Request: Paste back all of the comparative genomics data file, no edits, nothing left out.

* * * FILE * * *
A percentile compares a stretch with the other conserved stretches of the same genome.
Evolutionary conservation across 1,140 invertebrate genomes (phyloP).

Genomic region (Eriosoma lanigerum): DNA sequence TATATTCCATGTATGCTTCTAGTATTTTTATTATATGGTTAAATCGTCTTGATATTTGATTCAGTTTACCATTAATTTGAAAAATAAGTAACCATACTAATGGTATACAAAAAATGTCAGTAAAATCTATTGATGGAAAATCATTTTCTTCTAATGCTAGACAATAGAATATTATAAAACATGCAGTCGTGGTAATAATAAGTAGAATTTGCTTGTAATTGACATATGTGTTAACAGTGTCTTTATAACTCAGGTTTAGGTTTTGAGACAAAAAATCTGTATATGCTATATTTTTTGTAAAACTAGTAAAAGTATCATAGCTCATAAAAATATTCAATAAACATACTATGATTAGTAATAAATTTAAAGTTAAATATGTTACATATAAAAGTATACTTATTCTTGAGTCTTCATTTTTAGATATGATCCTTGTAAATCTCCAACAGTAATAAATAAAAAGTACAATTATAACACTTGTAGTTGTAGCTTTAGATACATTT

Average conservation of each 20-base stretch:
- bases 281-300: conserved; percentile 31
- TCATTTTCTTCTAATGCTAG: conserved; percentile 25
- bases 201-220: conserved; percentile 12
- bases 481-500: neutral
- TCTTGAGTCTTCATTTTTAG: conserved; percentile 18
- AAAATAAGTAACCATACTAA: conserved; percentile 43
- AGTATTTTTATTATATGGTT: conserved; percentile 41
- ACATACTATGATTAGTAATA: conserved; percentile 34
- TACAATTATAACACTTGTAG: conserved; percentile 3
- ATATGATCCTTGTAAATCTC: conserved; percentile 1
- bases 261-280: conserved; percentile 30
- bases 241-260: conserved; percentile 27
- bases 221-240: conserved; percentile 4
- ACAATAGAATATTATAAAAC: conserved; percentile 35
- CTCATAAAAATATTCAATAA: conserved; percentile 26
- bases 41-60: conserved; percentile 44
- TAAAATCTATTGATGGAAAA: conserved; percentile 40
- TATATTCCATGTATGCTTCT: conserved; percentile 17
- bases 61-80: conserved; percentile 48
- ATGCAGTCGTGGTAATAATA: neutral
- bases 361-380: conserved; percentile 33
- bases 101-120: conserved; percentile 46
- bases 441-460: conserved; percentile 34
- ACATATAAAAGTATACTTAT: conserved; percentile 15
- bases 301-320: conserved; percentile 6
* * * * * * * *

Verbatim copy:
A percentile compares a stretch with the other conserved stretches of the same genome.
Evolutionary conservation across 1,140 invertebrate genomes (phyloP).

Genomic region (Eriosoma lanigerum): DNA sequence TATATTCCATGTATGCTTCTAGTATTTTTATTATATGGTTAAATCGTCTTGATATTTGATTCAGTTTACCATTAATTTGAAAAATAAGTAACCATACTAATGGTATACAAAAAATGTCAGTAAAATCTATTGATGGAAAATCATTTTCTTCTAATGCTAGACAATAGAATATTATAAAACATGCAGTCGTGGTAATAATAAGTAGAATTTGCTTGTAATTGACATATGTGTTAACAGTGTCTTTATAACTCAGGTTTAGGTTTTGAGACAAAAAATCTGTATATGCTATATTTTTTGTAAAACTAGTAAAAGTATCATAGCTCATAAAAATATTCAATAAACATACTATGATTAGTAATAAATTTAAAGTTAAATATGTTACATATAAAAGTATACTTATTCTTGAGTCTTCATTTTTAGATATGATCCTTGTAAATCTCCAACAGTAATAAATAAAAAGTACAATTATAACACTTGTAGTTGTAGCTTTAGATACATTT

Average conservation of each 20-base stretch:
- bases 281-300: conserved; percentile 31
- TCATTTTCTTCTAATGCTAG: conserved; percentile 25
- bases 201-220: conserved; percentile 12
- bases 481-500: neutral
- TCTTGAGTCTTCATTTTTAG: conserved; percentile 18
- AAAATAAGTAACCATACTAA: conserved; percentile 43
- AGTATTTTTATTATATGGTT: conserved; percentile 41
- ACATACTATGATTAGTAATA: conserved; percentile 34
- TACAATTATAACACTTGTAG: conserved; percentile 3
- ATATGATCCTTGTAAATCTC: conserved; percentile 1
- bases 261-280: conserved; percentile 30
- bases 241-260: conserved; percentile 27
- bases 221-240: conserved; percentile 4
- ACAATAGAATATTATAAAAC: conserved; percentile 35
- CTCATAAAAATATTCAATAA: conserved; percentile 26
- bases 41-60: conserved; percentile 44
- TAAAATCTATTGATGGAAAA: conserved; percentile 40
- TATATTCCATGTATGCTTCT: conserved; percentile 17
- bases 61-80: conserved; percentile 48
- ATGCAGTCGTGGTAATAATA: neutral
- bases 361-380: conserved; percentile 33
- bases 101-120: conserved; percentile 46
- bases 441-460: conserved; percentile 34
- ACATATAAAAGTATACTTAT: conserved; percentile 15
- bases 301-320: conserved; percentile 6